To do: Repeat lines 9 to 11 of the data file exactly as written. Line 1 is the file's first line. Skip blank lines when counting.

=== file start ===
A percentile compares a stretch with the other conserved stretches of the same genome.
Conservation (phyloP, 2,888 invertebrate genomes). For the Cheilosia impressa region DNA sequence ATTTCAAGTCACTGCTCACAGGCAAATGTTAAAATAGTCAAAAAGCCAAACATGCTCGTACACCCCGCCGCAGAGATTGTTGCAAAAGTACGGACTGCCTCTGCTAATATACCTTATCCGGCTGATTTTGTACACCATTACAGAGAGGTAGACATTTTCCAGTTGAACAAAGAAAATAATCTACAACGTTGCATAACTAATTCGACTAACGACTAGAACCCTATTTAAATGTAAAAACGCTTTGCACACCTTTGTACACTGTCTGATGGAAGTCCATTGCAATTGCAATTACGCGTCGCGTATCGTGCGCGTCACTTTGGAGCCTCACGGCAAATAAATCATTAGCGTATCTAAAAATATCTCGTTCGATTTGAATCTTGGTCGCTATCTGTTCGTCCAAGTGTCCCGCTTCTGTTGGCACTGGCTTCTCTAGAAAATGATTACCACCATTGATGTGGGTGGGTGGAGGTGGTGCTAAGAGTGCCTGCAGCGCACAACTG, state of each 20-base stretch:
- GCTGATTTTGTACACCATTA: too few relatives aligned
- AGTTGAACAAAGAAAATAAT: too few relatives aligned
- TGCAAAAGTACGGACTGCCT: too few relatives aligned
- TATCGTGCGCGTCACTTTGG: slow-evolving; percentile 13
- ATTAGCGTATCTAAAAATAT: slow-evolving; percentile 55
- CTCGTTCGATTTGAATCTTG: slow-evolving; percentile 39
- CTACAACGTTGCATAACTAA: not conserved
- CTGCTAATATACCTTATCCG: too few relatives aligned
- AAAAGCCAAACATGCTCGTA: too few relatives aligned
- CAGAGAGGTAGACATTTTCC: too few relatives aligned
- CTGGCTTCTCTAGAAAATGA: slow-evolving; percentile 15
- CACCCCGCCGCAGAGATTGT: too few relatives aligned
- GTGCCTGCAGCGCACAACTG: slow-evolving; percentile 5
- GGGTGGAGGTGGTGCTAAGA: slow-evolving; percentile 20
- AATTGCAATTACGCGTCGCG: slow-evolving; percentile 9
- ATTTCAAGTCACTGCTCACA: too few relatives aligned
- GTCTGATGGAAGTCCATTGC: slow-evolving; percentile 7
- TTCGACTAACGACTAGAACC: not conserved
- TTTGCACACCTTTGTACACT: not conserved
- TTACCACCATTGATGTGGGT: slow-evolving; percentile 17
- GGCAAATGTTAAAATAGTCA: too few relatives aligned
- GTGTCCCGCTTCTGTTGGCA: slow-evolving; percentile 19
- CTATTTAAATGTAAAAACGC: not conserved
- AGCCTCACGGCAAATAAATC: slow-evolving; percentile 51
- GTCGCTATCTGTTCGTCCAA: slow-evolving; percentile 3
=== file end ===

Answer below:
- CTACAACGTTGCATAACTAA: not conserved
- CTGCTAATATACCTTATCCG: too few relatives aligned
- AAAAGCCAAACATGCTCGTA: too few relatives aligned